A thoughtful look at war.
At the outset of Fernando Coimbra’s Sand Castle, now streaming on Netflix, the young soldier played by Nicholas Hoult makes it clear that although he signed up to be in the reserves, he hadn’t really been prepared to be in a war; instead he just wanted the money that being in the reserves offered for college. Then 9/11 happened, the world changed, and he had to fight.
It is a smart, touching, and slightly bloody start to a war movie, one that takes the audience with Private Matt Ocre (Hoult) and his fellow squad mates into Iraq as they attempt to win over the hearts and minds of a town by restoring the flow of water. And, just as with the start of the movie, the rest of it is smart, touching, and slightly bloody.
What impresses about Sand Castle is not the generalities of the tale—movies about wars in the Middle East and even this particular war in Iraq have been made before—but rather the fact that, unlike so many other films, this one doesn’t give a strong pro- or anti-war message. It is instead very concerned with offering up to the audience a look at the difficulties the soldiers and the people of Iraq face during the war.
At one point in the film, Ocre’s squad, which is led by Sgt. Harper (Logan Marshall-Green) and consists of several other members including Sgt. Chutsky (the charismatic Glen Powell), attempt to hire Iraqis to help with the rebuilding of a water pump station. However, as much as the locals need water, and despite the promise of pay, the Iraqis are unwilling to take part in the work. It is explained to the soldiers that while the U.S. may run the show in town during the day, they don’t control the night, and any of the locals who help the American forces will wind up in trouble. It is a serious issue the soldiers never considered and they have to find a way around it, which is just what they attempt to do.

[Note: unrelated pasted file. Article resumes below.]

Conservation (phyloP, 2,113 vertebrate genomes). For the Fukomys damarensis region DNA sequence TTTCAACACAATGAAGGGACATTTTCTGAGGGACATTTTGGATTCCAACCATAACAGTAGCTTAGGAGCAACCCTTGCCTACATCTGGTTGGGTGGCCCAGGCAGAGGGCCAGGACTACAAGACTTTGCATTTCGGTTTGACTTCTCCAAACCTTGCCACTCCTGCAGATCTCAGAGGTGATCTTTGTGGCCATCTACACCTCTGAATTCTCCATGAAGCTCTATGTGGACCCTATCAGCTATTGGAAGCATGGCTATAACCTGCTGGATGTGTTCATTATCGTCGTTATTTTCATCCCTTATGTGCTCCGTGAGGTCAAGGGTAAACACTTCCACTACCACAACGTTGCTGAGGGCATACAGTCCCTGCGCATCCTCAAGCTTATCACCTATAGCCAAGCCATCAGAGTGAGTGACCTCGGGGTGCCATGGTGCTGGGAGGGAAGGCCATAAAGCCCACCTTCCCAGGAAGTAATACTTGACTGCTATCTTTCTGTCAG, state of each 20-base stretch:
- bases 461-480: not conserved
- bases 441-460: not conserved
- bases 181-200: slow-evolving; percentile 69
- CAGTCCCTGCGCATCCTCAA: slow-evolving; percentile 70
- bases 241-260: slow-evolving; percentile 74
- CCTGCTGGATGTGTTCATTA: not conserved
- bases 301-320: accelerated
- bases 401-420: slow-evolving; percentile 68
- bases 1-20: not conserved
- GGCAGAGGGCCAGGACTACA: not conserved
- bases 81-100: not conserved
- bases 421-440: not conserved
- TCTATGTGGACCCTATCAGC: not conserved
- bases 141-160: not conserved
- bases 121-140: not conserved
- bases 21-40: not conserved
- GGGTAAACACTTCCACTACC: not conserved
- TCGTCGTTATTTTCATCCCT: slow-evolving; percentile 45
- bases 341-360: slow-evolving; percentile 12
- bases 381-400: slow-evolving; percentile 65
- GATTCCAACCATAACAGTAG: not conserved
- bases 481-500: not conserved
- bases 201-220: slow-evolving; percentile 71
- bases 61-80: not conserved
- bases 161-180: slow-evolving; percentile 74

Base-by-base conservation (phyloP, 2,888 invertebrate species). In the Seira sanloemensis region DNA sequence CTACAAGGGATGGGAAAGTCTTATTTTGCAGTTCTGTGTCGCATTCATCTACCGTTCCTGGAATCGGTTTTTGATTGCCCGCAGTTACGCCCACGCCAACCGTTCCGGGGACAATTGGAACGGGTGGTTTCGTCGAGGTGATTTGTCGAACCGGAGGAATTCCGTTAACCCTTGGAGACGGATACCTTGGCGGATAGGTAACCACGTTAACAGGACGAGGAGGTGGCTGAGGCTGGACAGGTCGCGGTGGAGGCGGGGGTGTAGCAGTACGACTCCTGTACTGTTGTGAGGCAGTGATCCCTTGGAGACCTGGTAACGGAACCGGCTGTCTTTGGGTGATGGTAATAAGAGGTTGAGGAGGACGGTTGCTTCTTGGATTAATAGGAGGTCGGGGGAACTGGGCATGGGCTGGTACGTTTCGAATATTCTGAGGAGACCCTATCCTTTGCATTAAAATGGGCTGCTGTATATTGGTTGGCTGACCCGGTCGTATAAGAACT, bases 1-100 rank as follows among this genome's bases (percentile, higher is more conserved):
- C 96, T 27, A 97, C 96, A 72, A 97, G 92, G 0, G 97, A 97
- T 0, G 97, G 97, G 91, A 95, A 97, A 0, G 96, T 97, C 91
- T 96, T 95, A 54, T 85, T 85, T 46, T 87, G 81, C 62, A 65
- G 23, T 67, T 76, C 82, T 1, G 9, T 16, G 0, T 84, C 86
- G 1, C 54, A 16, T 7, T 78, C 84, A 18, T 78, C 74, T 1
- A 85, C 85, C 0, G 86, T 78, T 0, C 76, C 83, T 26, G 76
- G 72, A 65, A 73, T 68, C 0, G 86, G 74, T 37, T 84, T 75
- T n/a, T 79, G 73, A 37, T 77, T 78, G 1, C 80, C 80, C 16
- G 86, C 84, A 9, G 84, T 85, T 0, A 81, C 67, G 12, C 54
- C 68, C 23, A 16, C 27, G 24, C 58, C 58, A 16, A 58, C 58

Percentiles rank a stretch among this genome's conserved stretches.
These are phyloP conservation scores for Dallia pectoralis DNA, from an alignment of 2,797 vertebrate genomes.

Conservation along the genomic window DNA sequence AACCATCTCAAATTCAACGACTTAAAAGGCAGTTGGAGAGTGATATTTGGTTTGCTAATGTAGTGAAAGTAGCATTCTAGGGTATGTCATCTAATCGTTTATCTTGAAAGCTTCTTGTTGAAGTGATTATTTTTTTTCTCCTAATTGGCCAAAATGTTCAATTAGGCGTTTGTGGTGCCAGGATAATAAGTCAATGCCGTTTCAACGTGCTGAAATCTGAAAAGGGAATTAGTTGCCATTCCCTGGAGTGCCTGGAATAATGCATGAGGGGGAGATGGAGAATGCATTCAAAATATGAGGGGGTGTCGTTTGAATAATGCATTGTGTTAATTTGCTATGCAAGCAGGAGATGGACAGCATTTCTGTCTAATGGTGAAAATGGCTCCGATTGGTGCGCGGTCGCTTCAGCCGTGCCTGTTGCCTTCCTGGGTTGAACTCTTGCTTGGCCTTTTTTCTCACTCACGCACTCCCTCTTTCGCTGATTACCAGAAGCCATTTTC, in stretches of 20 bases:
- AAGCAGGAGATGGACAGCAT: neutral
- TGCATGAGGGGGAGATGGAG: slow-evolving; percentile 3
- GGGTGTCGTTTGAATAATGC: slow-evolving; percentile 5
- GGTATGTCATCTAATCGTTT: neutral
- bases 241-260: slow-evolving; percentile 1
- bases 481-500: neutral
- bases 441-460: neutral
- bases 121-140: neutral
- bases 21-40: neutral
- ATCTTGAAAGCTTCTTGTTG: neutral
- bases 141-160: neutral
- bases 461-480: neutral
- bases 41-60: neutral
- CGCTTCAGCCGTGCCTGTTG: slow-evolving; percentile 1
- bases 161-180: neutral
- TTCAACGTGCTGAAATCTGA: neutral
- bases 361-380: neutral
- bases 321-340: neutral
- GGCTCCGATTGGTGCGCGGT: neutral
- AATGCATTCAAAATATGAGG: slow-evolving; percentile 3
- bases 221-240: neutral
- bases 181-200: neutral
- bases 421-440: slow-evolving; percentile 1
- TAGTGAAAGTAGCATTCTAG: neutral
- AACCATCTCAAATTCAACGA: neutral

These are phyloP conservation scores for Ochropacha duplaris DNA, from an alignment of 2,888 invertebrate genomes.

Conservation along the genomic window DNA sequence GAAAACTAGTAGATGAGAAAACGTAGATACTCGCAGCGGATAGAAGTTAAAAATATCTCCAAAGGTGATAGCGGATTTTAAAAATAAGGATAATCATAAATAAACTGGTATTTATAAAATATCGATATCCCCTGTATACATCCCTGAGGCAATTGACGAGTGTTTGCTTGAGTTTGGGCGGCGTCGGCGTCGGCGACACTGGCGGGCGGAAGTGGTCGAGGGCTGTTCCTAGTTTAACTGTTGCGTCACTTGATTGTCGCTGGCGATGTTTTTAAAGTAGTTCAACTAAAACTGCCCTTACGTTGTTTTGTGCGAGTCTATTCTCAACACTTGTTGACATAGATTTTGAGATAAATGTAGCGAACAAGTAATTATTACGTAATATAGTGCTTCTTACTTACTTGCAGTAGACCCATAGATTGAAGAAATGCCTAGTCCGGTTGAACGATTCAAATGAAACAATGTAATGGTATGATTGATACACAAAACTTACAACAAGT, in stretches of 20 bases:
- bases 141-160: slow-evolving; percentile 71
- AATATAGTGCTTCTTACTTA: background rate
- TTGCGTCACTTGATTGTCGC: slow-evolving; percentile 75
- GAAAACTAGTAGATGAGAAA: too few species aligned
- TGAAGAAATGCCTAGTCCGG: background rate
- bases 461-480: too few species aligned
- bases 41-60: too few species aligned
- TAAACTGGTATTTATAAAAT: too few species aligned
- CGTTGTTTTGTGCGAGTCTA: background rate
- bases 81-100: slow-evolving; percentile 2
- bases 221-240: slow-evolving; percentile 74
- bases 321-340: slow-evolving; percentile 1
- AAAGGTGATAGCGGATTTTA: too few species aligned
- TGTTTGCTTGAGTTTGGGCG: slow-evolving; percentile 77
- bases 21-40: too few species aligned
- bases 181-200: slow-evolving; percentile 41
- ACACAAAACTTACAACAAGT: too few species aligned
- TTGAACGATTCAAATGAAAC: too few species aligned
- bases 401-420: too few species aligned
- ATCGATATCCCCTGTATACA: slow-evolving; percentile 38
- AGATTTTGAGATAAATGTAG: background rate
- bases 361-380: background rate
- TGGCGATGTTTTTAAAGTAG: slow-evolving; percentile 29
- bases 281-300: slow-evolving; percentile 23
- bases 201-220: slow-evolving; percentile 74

While that may be the soldiers’ biggest stumbling block, the largest one faced by Sand Castle itself are those very same soldiers. It is clear that they are a heterogeneous mix (and only fall into some testosterone-laden stereotypes), but except for Ocre and perhaps Harper, they never feel fully fleshed out. That said, Hoult is wonderful as Ocre. The character’s individual journey from the start of the film to the end is wholly engrossing. None of the moments feel contrived or over the top in a story which could easily bend that way.
Even so, without the other soldiers in the group being as well defined, the audience ends up feeling less for their plight than it does for the people at a local school who desperately need the water the soldiers are bringing into town via tanker truck. One of the most intriguing characters whose surface is only ever scratched is Captain Syverson (Henry Cavill), a member of the Special Forces group with which Harper and his squad are staying.
Watching the soldiers distribute water to the people in Sand Castle, as with much of what takes place, is a tension-filled experience, and director Fernando Coimbra handles the moments quite well. This is a war movie, these guys are in a place where some of the locals don’t want them, there are armed and dangerous people around, and it is clear that at some point in the movie someone is going to start shooting. Coimbra makes this tension palpable and the soldiers’ fear of it real. One or two moments of heavy-handedness exist here, with the audience aware well before the soldiers are that something bad is going to happen. Excluding those few moments the rest of it works wonderfully and sharpen the film measurably.